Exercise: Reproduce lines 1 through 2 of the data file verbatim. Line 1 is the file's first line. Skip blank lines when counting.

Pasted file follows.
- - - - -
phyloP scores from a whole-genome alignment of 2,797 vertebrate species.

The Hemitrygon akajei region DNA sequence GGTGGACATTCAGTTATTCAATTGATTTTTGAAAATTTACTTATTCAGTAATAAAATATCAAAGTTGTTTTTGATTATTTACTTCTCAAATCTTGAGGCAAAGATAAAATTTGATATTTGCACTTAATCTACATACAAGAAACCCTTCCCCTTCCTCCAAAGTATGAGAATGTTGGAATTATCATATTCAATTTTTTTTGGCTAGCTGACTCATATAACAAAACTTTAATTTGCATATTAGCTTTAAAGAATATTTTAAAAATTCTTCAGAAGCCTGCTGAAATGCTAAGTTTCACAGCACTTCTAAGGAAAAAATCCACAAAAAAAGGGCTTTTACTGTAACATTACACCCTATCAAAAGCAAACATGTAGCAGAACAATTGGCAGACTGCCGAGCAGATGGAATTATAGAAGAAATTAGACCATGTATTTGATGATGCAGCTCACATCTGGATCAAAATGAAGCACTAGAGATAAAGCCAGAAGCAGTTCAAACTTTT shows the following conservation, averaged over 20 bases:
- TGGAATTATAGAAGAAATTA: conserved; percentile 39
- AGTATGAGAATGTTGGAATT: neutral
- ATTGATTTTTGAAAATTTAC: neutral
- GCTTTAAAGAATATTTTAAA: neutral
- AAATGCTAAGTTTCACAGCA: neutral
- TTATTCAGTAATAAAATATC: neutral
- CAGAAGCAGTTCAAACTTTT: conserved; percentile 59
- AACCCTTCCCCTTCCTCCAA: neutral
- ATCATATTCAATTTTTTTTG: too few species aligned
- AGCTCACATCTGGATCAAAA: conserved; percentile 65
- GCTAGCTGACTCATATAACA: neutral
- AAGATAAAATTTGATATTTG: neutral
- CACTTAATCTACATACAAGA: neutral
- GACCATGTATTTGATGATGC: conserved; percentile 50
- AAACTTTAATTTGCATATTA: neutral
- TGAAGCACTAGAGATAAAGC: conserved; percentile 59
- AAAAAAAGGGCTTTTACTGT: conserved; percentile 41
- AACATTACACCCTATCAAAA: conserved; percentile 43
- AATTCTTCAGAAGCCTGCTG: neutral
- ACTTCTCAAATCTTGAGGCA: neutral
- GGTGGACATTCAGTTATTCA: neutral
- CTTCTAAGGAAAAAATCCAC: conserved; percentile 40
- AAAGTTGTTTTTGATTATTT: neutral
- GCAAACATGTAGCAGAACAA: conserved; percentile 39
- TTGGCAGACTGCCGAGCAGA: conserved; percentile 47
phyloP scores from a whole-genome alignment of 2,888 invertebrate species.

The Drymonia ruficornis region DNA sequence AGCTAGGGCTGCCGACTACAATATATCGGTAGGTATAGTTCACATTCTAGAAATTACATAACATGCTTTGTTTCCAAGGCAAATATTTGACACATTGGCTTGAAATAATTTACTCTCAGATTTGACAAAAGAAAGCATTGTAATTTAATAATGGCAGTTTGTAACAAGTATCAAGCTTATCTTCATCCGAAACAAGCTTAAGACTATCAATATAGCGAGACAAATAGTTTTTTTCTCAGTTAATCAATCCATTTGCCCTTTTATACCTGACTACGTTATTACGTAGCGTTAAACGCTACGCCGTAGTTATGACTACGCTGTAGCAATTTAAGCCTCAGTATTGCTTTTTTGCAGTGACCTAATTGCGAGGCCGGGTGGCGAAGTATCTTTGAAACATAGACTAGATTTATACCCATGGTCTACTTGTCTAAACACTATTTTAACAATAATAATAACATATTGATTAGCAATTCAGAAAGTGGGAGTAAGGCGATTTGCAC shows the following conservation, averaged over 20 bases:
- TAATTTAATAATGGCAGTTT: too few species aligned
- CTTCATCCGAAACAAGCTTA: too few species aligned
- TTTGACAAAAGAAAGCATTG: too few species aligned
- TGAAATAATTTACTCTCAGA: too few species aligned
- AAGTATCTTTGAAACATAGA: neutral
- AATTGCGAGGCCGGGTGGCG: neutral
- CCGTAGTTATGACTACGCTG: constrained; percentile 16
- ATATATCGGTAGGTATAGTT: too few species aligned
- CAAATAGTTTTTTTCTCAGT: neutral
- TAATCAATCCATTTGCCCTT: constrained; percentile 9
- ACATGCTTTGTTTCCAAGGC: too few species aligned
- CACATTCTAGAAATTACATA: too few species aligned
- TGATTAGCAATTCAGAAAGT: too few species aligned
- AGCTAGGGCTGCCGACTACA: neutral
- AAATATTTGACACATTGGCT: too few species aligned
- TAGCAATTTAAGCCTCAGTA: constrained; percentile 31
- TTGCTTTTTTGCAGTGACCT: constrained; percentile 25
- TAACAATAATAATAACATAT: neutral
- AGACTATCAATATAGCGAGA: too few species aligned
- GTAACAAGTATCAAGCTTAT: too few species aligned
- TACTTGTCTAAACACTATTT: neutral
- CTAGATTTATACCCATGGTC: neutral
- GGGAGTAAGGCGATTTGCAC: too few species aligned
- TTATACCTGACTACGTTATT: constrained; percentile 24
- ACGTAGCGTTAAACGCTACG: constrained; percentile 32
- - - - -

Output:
phyloP scores from a whole-genome alignment of 2,797 vertebrate species.

The Hemitrygon akajei region DNA sequence GGTGGACATTCAGTTATTCAATTGATTTTTGAAAATTTACTTATTCAGTAATAAAATATCAAAGTTGTTTTTGATTATTTACTTCTCAAATCTTGAGGCAAAGATAAAATTTGATATTTGCACTTAATCTACATACAAGAAACCCTTCCCCTTCCTCCAAAGTATGAGAATGTTGGAATTATCATATTCAATTTTTTTTGGCTAGCTGACTCATATAACAAAACTTTAATTTGCATATTAGCTTTAAAGAATATTTTAAAAATTCTTCAGAAGCCTGCTGAAATGCTAAGTTTCACAGCACTTCTAAGGAAAAAATCCACAAAAAAAGGGCTTTTACTGTAACATTACACCCTATCAAAAGCAAACATGTAGCAGAACAATTGGCAGACTGCCGAGCAGATGGAATTATAGAAGAAATTAGACCATGTATTTGATGATGCAGCTCACATCTGGATCAAAATGAAGCACTAGAGATAAAGCCAGAAGCAGTTCAAACTTTT shows the following conservation, averaged over 20 bases: